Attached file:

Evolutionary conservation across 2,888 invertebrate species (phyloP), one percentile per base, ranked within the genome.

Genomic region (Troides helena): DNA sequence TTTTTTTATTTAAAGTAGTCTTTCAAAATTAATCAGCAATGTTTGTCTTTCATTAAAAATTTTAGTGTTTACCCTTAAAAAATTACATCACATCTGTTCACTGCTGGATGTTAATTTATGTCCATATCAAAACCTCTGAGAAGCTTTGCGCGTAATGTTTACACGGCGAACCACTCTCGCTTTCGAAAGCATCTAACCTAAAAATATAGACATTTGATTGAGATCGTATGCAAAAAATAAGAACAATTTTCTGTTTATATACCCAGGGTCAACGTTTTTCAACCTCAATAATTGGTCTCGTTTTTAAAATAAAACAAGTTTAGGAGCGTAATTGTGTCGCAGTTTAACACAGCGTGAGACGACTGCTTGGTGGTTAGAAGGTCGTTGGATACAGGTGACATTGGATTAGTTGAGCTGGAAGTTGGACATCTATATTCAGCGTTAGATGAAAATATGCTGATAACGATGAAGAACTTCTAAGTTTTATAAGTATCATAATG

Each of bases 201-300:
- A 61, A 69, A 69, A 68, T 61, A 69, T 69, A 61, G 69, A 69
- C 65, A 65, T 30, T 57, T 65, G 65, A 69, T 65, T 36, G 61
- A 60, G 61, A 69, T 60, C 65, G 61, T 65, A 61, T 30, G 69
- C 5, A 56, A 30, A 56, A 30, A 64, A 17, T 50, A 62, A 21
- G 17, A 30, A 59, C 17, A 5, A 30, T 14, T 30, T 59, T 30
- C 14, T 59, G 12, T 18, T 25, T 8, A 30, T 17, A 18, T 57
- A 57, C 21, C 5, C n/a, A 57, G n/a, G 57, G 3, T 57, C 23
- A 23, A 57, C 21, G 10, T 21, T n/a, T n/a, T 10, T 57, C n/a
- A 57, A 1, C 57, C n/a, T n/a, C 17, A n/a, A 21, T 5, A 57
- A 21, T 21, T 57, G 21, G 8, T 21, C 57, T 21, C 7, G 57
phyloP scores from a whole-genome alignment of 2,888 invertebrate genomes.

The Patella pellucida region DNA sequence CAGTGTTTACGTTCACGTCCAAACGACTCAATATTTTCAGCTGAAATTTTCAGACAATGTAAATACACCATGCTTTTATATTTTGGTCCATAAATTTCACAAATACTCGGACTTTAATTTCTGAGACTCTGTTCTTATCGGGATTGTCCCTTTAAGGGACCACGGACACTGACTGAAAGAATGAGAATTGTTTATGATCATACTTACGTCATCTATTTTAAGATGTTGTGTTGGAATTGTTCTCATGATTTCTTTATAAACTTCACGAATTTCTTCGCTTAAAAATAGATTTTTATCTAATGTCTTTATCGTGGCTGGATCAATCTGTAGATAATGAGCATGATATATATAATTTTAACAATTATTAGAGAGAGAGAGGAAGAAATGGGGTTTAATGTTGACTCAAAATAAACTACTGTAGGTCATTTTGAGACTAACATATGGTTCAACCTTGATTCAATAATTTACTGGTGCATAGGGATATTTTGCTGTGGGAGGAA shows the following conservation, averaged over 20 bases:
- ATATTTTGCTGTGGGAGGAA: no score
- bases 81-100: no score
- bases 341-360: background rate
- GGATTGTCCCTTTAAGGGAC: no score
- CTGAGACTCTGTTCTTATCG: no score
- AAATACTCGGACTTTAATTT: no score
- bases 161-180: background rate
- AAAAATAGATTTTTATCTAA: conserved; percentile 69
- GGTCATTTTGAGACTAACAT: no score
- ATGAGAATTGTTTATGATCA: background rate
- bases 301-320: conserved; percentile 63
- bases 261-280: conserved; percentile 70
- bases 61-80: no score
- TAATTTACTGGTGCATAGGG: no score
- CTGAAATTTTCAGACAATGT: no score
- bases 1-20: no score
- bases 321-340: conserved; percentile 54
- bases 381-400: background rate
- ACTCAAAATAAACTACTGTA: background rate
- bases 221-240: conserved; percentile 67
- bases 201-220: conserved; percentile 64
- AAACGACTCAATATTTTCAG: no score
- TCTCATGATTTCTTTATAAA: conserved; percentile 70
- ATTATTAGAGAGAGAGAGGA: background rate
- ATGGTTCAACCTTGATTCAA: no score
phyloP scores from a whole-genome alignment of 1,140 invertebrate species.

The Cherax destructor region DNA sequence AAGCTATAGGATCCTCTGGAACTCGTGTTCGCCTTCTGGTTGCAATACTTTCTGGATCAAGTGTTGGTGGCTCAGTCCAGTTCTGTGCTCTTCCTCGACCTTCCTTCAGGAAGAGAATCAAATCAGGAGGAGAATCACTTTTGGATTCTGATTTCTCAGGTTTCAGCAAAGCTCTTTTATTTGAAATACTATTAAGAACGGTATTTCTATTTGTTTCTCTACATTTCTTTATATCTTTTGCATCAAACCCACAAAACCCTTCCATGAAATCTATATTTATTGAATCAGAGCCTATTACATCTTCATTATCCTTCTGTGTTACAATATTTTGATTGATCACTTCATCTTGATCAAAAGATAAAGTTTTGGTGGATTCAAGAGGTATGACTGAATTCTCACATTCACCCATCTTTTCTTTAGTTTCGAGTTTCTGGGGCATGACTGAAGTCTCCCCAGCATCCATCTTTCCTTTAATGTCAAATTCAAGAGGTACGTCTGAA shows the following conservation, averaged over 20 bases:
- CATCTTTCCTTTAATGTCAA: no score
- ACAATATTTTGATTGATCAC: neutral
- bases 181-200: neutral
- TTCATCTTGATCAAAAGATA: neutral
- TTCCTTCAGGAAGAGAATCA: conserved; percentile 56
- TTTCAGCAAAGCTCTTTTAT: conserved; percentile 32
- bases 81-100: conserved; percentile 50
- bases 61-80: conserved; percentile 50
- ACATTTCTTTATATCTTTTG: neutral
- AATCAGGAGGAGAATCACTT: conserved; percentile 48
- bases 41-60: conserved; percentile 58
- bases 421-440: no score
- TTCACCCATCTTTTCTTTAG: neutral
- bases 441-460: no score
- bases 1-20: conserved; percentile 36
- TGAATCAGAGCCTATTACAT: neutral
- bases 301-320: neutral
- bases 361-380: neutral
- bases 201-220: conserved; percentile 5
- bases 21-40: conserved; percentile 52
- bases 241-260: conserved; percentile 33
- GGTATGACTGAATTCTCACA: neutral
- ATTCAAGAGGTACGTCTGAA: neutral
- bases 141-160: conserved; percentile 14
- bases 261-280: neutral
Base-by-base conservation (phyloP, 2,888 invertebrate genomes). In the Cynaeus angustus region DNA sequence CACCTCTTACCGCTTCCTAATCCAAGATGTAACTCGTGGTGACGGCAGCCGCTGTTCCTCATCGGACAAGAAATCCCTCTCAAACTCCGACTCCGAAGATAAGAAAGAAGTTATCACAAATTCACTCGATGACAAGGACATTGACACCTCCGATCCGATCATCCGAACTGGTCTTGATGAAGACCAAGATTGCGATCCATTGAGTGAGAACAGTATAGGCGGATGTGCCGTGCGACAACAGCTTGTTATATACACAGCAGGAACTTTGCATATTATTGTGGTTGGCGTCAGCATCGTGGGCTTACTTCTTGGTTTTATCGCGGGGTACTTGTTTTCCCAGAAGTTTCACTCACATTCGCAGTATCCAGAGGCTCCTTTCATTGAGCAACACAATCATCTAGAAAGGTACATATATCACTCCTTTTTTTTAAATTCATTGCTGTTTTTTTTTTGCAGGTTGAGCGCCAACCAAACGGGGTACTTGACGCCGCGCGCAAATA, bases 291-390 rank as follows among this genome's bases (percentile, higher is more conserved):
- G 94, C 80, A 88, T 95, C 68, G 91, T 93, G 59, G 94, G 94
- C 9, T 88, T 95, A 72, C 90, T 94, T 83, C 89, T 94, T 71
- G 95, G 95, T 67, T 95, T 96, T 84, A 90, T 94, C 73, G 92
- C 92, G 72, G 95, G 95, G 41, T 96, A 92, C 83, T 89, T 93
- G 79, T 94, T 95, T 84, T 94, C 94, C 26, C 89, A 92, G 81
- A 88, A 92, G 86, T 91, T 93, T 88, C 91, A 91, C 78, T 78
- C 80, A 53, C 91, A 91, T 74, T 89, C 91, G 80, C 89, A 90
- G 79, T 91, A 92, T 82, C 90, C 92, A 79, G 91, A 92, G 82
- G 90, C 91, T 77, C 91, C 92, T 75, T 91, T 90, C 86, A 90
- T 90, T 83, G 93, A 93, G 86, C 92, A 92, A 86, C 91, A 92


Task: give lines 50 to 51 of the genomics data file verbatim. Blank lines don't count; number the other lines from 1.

- bases 61-80: conserved; percentile 50
- ACATTTCTTTATATCTTTTG: neutral